Read the rest here.Permit no farewell to the Age of the Bookstore! Clang in my brain goes the thought, prompted by news of Borders, bookselling behemoth, declaring bankruptcy and shuttering stores by a third. Even Borders! Then locally comes word that Powell’s must prune personnel—and in southeast Portland the bright rooms of Looking Glass Books, 38-year cultural institution, are to be stripped and darkened. Outside a banner reads: for lease. One February morning I stand before it, morosely wishful. Had I the bucks and business acumen, I’d charge in and make a quixotic offer myself. To the staff I’d say, “Stay! We’ll hold this line together!”Instead, clueless with a balance book and already mortgaged to my eyebrows, I shuffle inside to loiter amid liquidation signs, to suck in lovely ink-and-paper aromas while fondling volumes in farewell, and to eavesdrop on the regrets of other patrons. “We’ve loved coming here,” the owner is told. “How we’ll miss it!” “Sorry to see you go!”Note to self: business acumen was never lacking here. This store’s got its clientele. No, the problem cited here and at Powell’s—and even at Borders HQ—is the immaterial imp known as, yes, the e-book.Can this be? While one dawdled innocently in the ever-bright chambers of the Internet, flashed-at by ads, teased by Twitter, chloroformed by Facebook, something sinister happened to one’s world. The physical bookstore—actual space-consuming locus of tangible, shelvable books (and ideally of a community’s unique intellectual life)—came under assault from a fusillade of pixels. Pixels!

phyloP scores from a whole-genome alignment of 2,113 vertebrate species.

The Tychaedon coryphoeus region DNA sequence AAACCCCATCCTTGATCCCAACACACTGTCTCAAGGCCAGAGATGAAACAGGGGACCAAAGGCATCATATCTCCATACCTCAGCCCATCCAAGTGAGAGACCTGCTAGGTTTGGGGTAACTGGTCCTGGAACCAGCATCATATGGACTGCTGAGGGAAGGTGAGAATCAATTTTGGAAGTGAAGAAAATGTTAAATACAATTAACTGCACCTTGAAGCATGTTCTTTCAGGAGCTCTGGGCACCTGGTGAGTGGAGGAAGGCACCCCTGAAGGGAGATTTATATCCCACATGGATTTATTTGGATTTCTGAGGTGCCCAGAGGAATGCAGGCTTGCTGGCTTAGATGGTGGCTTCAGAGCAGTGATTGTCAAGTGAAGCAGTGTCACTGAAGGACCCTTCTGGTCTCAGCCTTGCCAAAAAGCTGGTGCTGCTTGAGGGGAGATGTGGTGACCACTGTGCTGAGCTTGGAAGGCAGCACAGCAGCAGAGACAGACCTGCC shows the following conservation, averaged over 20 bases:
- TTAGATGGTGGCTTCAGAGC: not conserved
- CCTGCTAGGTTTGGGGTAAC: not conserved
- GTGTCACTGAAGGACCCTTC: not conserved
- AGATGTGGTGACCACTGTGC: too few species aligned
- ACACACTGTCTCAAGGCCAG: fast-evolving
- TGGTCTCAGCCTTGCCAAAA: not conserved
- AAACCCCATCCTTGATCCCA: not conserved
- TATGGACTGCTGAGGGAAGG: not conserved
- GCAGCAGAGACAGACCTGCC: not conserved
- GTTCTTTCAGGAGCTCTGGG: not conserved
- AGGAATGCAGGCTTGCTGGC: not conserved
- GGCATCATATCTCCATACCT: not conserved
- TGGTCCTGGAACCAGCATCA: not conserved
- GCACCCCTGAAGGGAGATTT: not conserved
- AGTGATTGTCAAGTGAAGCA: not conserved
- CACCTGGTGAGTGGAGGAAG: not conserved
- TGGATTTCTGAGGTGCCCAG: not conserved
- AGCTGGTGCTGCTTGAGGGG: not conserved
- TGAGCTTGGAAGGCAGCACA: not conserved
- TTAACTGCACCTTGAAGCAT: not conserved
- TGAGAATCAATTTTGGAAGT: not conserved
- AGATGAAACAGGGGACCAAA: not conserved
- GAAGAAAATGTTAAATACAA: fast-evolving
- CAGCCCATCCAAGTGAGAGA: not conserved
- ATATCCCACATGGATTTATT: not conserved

Saturday, March 19, 2011
I have a short feature essay in the Oregonian for Sunday, March 13. It deals with the rise of the e-book and the importance, as I see it, of standing up for community and media plurality by supporting bookstores and libraries.
Posted by mcunningham at 3:25 PM